World renowned Haida carver Clarence Mills has been carving this particular totem on and off for about five or six years. He says it’s probably his last.
It’s not every day you spot an actual totem pole being carved in an East Van garage. My kids and I took a detour down an alley last week on the way to school, in order to avoid a nasty dog that had chased my son. I’m so glad we did.
As we passed an open garage door, I couldn’t help but notice a beautiful, gleaming, 20-foot totem pole, lying faces up. A man was carving various parts of the totem.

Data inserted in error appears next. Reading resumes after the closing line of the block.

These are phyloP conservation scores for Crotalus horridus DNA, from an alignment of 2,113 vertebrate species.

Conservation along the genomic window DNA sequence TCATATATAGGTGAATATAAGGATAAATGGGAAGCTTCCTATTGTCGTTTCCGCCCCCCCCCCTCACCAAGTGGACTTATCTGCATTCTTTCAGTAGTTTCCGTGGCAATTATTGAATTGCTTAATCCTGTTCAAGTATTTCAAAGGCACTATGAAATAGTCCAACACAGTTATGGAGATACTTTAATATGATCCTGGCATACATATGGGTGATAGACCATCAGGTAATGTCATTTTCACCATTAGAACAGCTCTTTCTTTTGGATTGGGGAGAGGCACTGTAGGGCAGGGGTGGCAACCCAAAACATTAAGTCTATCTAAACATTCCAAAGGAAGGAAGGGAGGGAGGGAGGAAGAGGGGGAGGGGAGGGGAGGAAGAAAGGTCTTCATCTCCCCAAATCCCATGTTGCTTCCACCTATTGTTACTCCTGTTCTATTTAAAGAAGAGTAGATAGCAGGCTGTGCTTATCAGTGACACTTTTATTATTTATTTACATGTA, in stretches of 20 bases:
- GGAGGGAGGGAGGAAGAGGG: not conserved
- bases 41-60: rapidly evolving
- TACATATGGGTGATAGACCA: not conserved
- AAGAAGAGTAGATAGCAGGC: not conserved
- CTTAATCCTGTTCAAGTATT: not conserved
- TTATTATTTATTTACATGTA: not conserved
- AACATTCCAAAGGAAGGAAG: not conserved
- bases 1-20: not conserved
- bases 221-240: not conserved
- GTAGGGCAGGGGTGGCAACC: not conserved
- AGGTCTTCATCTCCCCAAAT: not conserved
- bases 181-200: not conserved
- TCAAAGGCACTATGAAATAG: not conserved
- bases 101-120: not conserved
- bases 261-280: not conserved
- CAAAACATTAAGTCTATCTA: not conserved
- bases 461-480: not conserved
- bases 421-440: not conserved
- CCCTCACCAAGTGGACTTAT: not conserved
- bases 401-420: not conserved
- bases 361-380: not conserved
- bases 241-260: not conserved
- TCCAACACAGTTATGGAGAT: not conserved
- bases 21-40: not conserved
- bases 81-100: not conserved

Of course I had to stop and chat. I was stunned to learn the man wielding the adze — a carving tool that hasn’t changed in centuries — was none other than world renowned Haida carver Clarence Mills. He’s been carving this particular totem on and off for about five or six years.
After sizing me up for a moment, Mills kindly took me through his totem, carved from gorgeous western red cedar. He started with the first animal at the beginning of the totem, “not to be mistaken for the bottom,” as Mills explained.
“At the beginning is a beaver, and then a moon, and then a raven, and then a sun and finally an eagle.” It’s a stunning piece of art. Mills has no idea where the totem will end up, but estimates it will sell for roughly $60,000.